Last Updated Mar 31, 2015 4:14 PM EDT
French investigators have contradicted reports by two European media outlets who claimed a video was found at the crash site of Germanwings Flight 9525 showing the terrifying moments inside the passenger jet before it slammed into a mountain in the French Alps last week.
A spokesman told CBS News’ Elaine Cobbe that although cell phones have been recovered, investigators have not yet examined their contents and that he was not aware that any of them were in good enough condition to have accessible data.
On Tuesday, French magazine Paris Match and German newspaper Bild am Sonntag said their reporters have been shown a video they say was taken by someone inside the cabin of the doomed plane shortly before it crashed.
Both periodicals reported that the video was found on a memory chip that could have come from a cellphone. Paris Match said the footage was found “among the wreckage by a source close to the investigation.”
Marseille Prosecutor Brice Robin, overseeing the French criminal investigation into the crash, told the AP Tuesday night that no cell phone video has been found from the plane.
Lieutenant Col. Jean-Marc Menichini, a high ranking official involved in the recovery operation, categorically denied that any cell phone footage had been found by investigators at the site.
According to Cobbe, the reporter from Paris Match said he had “access” to the video and, after watching it, is confident it is genuine. The reporter declined to reveal the source of the video.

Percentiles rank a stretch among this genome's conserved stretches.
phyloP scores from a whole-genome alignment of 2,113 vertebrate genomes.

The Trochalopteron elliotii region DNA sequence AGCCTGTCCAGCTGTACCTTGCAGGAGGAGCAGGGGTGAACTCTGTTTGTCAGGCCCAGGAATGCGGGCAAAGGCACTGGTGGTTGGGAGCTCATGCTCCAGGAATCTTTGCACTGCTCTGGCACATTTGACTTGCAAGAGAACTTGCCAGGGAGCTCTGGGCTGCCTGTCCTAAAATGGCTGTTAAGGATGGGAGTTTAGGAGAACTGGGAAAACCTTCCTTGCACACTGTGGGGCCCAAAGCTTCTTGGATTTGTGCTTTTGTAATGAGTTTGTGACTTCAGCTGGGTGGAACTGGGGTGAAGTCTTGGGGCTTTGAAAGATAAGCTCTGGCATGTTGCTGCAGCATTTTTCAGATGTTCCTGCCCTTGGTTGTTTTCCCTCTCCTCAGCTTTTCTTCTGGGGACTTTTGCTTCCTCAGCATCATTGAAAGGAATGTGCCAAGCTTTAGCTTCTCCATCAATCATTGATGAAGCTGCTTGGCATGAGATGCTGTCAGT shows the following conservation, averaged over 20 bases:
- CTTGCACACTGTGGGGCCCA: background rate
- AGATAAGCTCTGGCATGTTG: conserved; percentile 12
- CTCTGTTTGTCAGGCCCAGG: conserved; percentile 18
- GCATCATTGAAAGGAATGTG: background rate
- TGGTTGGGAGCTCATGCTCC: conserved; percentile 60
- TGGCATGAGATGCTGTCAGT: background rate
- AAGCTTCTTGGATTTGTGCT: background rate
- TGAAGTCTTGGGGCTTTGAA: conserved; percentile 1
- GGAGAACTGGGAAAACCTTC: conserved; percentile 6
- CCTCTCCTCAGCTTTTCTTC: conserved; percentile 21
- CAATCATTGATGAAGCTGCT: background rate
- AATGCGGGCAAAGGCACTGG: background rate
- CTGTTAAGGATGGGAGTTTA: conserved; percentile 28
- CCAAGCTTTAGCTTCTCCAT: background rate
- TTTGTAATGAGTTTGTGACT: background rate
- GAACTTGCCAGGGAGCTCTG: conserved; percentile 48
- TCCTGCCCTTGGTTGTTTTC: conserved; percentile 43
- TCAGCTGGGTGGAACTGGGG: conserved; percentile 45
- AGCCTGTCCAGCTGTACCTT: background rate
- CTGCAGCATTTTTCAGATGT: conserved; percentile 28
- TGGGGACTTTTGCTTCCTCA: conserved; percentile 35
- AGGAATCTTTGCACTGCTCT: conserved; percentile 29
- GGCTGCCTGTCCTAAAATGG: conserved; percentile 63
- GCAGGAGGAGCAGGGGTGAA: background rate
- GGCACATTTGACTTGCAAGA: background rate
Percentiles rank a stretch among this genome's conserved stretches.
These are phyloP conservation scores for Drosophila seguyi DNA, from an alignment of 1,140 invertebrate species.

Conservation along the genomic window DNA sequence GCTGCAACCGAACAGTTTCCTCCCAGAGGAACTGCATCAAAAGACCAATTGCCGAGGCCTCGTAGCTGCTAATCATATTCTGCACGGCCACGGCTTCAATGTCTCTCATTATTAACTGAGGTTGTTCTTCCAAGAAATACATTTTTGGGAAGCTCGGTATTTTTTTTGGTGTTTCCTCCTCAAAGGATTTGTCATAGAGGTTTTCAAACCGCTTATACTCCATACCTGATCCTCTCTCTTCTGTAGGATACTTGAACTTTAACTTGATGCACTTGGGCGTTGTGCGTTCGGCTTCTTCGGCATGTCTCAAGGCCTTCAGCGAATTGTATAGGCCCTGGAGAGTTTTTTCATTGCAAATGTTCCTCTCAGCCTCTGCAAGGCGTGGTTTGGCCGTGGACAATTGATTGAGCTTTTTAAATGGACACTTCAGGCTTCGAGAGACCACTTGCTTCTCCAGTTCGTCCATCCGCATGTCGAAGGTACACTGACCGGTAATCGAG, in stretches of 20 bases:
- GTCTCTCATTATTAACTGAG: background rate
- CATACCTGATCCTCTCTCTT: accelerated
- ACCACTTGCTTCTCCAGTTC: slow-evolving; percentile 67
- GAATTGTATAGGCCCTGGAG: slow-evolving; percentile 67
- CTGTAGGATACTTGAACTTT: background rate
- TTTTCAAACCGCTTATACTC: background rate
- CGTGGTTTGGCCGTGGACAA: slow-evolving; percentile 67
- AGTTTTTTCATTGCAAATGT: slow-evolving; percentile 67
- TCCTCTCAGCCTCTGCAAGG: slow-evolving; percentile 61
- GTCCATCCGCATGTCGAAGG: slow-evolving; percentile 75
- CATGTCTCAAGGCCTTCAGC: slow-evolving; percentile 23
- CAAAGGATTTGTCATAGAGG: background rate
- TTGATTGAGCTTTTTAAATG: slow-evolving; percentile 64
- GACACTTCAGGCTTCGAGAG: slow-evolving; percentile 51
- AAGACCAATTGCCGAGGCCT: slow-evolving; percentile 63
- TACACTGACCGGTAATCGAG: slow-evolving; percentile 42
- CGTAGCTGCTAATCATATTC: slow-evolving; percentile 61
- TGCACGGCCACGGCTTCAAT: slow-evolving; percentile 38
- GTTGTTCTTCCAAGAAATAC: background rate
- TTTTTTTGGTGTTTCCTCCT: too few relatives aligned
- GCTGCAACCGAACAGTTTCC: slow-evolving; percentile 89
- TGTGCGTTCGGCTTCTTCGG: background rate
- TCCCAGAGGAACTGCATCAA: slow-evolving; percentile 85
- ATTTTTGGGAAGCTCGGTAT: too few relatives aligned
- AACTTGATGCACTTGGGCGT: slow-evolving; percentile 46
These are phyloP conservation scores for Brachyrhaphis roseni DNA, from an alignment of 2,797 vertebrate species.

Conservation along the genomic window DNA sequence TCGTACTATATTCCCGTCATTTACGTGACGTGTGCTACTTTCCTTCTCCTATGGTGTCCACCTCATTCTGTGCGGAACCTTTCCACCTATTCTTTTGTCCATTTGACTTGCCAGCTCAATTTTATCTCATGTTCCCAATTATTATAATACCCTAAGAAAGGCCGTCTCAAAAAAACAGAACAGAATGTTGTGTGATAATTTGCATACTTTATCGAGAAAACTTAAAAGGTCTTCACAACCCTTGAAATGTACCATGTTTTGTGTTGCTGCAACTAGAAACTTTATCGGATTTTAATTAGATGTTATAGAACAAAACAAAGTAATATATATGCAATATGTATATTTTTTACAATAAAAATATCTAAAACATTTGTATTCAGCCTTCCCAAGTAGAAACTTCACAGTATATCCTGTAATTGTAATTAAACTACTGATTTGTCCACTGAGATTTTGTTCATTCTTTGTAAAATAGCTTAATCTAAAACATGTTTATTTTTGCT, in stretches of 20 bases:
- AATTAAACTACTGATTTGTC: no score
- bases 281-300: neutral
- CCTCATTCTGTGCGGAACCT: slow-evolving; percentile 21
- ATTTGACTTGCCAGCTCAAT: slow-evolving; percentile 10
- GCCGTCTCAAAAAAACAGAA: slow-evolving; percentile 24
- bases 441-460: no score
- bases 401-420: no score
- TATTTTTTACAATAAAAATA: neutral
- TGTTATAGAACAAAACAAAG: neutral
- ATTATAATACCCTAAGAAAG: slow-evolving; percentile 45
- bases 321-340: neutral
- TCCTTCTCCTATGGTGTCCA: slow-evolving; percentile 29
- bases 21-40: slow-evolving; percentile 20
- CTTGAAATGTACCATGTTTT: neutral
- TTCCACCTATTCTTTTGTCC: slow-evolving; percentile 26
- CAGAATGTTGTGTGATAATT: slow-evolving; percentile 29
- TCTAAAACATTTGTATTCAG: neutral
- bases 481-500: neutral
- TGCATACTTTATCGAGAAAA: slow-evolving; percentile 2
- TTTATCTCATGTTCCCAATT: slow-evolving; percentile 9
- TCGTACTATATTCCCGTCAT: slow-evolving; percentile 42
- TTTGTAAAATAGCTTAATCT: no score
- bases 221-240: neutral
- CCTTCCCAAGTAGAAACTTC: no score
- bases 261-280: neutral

Bild said that “even though the scene on board is chaotic and completely shaky, and no individual person can be identified, the accuracy of the video is beyond question.”
Paris Match says the video corroborates some of the contents of the plane’s cockpit recording. On Sunday, French officials refused to confirm or deny a partial transcript that Bild said it had obtained of the cockpit recording.
Meanwhile, Lufthansa said Tuesday that it knew six years ago that Lubitz week had suffered from a “serious depressive episode.”
The airline said that as part of its internal research it found emails that Lubitz sent to the Lufthansa flight school in Bremen when he resumed his training there after an interruption of several months.
In them, he informed the school that he had suffered a “serious depressive episode,” which had since subsided.
The airline said Lubitz subsequently passed all medical checks and that it has provided the documents to prosecutors. It declined to make any further comment.
The revelation that officials Lufthansa had been informed of Lubitz’s psychological problems raises further questions about why he was allowed to become a pilot for its subsidiary, Germanwings, in September 2013.
Authorities say the 27-year-old Lubitz, who in the past had been treated for suicidal tendencies, locked his captain out of the cockpit before deliberately crashing the Airbus 320 into a mountain in the French Alps on March 24. All 150 people aboard Flight 9525 from Barcelona to Duesseldorf were killed.
Earlier Tuesday, Lufthansa said it had set aside $300 million to deal with possible costs from the crash as French aviation investigators said they were examining “systemic weaknesses” like cockpit entry rules and psychological screening procedures that could have led to the Germanwings plane crash — issues that could eventually change worldwide aviation practices.